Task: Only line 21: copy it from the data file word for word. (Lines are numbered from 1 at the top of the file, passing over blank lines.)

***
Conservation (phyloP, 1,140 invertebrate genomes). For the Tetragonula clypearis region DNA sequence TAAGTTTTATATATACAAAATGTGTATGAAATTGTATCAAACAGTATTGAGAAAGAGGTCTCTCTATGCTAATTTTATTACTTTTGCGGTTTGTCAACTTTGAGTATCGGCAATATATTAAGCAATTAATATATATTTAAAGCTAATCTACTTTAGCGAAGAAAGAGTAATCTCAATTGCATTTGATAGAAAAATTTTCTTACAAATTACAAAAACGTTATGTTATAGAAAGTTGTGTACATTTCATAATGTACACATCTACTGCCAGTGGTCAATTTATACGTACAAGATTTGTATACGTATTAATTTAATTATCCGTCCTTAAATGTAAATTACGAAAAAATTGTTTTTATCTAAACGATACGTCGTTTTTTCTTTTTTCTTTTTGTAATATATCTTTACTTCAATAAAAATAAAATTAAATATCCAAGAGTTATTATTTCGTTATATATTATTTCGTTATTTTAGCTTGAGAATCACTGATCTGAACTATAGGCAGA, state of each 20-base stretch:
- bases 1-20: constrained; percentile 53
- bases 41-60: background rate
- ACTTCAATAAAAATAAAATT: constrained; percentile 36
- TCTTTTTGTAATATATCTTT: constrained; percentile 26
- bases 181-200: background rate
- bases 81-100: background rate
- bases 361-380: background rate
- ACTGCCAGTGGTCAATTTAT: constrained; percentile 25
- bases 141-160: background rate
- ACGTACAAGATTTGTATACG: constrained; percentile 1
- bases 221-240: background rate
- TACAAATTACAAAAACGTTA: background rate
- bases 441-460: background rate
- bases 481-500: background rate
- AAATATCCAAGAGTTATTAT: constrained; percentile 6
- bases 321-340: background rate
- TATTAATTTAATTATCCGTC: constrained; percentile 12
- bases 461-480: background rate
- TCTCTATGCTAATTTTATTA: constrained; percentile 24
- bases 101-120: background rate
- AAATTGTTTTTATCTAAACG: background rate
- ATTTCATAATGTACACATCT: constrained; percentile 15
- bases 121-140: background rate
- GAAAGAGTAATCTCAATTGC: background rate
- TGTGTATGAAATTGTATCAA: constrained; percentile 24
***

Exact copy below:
- bases 101-120: background rate